The Huawei Nova 3 and Nova 3i are the Chinese phonemaker’s latest offerings in the mid-range smartphone segment in India. These new Nova 3 series phones have been launched within months of the premium Huawei P20 Pro (Review) and affordable P20 Lite (Review), which the company brought to the Indian market in April this year. Huawei’s Nova 3 and Nova 3i share a lot of features including AI-powered dual rear and dual front cameras, display notches, up to 128GB of storage, and numerous software capabilities.
As for price in India, Huawei Nova 3 will set you back by Rs. 34,999. It has 6GB of RAM and 128GB of storage. On the other hand, the Nova 3i price in India is Rs. 20,990; the handset has 4GB of RAM and 128GB of storage. This pricing puts the Nova 3i within striking distance of the Huawei P20 Lite which debuted around 3 months back at a price of Rs. 19,999.
The new Nova 3 series phones arrive in a regular black and an offbeat Iris Purple colour variant. With glass backs, both models are extremely reflective but we like the Iris Purple versions more because of the ability to see different shades depending on the way you hold them. This has been Huawei’s and sub-brand Honor’s trademark design touch in 2018 so far. The design language is pretty similar for both models.
The two new models are already up for pre-booking, exclusively on Amazon India, and the Nova 3 will go on sale in the country starting August 23. The Nova 3i release date is before that – August 7.
The Nova 3 will take on the likes of the OnePlus 6 (Review), Asus ZenFone 5Z (Review), and Honor 10 (Review). On the other hand, the Nova 3i competes with the Huawei P20 Lite, Nokia 6 (2018) (Review), and Moto X4 (Review).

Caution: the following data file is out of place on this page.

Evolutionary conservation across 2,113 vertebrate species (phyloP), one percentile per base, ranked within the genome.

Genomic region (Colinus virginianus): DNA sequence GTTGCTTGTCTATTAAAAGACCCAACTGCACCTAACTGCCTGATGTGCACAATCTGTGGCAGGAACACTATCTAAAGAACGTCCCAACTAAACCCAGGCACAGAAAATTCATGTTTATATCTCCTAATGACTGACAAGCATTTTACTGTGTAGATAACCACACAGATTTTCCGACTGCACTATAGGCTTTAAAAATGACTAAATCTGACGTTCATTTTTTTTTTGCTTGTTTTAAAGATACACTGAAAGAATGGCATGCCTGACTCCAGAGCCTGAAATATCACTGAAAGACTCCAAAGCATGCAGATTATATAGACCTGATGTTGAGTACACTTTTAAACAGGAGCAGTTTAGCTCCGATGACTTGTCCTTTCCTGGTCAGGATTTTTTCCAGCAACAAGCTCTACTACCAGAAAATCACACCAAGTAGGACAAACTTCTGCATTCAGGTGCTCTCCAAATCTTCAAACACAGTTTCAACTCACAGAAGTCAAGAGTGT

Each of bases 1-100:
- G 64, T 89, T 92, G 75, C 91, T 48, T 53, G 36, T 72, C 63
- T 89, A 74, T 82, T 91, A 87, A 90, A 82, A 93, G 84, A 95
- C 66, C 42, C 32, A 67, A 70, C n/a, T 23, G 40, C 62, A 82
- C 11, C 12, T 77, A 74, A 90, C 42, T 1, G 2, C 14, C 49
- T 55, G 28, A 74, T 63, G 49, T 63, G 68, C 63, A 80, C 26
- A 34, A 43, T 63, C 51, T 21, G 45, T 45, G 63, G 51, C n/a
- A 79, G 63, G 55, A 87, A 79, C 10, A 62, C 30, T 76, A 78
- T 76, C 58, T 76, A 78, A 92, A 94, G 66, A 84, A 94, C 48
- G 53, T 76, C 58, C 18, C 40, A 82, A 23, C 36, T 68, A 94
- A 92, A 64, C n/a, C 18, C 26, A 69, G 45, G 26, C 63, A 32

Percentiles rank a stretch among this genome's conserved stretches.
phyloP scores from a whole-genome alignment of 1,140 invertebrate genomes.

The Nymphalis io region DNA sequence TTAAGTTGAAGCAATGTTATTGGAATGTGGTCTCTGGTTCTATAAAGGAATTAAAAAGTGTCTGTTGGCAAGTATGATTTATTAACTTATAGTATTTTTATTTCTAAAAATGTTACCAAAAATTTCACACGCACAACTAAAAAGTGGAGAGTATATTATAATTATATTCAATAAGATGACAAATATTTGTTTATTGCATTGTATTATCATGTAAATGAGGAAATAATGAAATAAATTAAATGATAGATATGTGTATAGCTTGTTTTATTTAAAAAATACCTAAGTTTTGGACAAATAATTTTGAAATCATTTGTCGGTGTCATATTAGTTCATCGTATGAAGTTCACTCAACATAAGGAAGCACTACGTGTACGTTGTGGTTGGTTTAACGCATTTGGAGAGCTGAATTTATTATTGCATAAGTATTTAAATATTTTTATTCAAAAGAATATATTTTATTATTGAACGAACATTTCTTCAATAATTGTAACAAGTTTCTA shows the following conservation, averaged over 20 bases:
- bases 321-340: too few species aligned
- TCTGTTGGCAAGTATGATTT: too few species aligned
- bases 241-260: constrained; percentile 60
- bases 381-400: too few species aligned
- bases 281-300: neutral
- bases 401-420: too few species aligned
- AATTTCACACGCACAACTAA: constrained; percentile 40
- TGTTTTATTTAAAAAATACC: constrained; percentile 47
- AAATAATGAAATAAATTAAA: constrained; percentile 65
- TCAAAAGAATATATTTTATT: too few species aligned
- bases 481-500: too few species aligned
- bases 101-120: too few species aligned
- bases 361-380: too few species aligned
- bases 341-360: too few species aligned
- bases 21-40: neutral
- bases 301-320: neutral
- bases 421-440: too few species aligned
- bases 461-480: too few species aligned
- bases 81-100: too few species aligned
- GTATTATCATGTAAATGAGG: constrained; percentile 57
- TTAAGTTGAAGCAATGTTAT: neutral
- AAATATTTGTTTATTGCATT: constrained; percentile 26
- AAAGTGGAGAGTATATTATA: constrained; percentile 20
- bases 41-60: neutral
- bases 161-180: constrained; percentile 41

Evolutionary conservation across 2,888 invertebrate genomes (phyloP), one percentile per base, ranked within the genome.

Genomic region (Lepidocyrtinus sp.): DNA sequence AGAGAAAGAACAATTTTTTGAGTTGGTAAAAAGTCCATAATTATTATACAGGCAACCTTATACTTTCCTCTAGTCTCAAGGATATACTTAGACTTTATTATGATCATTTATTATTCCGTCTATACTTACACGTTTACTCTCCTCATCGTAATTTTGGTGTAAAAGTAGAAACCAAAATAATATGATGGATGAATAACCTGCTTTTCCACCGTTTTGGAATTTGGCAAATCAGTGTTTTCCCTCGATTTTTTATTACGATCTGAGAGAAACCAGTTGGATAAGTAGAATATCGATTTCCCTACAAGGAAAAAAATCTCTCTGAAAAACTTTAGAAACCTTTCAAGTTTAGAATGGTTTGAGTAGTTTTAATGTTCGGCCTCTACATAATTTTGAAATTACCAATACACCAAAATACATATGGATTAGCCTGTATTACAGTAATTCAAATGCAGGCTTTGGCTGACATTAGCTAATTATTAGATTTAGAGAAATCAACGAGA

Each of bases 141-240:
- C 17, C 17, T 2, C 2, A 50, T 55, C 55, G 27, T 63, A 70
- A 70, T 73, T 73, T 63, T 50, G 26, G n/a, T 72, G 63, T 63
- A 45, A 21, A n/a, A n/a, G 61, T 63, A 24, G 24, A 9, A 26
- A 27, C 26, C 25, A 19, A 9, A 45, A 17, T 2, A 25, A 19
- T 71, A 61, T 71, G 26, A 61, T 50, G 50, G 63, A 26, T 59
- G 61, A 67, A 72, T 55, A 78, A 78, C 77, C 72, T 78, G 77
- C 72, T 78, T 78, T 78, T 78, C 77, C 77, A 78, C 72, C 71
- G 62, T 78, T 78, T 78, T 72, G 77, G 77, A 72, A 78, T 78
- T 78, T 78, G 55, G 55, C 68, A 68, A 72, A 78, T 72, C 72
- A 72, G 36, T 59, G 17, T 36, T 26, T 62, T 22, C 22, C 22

The Huawei Nova 3 sports a 6.3-inch full-HD+ panel with a 19.5:9 aspect ratio, thanks to the display notch. Despite the notch and a claimed 83 percent screen-to-body ratio, the phone doesn’t have a borderless design, and there’s a significant chin below the screen. The phone is fairly comfortable to hold in one hand but you might need to stretch your thumbs to reach all corners of the screen.
The notch houses the IR Face Unlock sensor and a pair of cameras. The Nova 3 supports 3D Qmoji, Huawei’s take on AR-based emojis, with its front cameras. With 7-8 emoji characters to choose from, the smartphone reads our facial actions with decent accuracy in the brief time we spent with it. For an extensive performance test, stay tuned for our full review.
On the back, you can see the vertically stacked pair of cameras. There’s a 16-megapixel primary sensor and a 24-megapixel secondary sensor, both with f/1.8 apertures. Camera performance seemed decent in a well-lit room but we can’t yet comment on low-light and outdoor performance. On the right of the device are the volume controls and the lock/ power button. On the left is the tray for two Nano-SIM cards. The phone supports dual 4G VoLTE. On the bottom are a USB Type-C port, a 3.5mm headphone jack, and a speaker.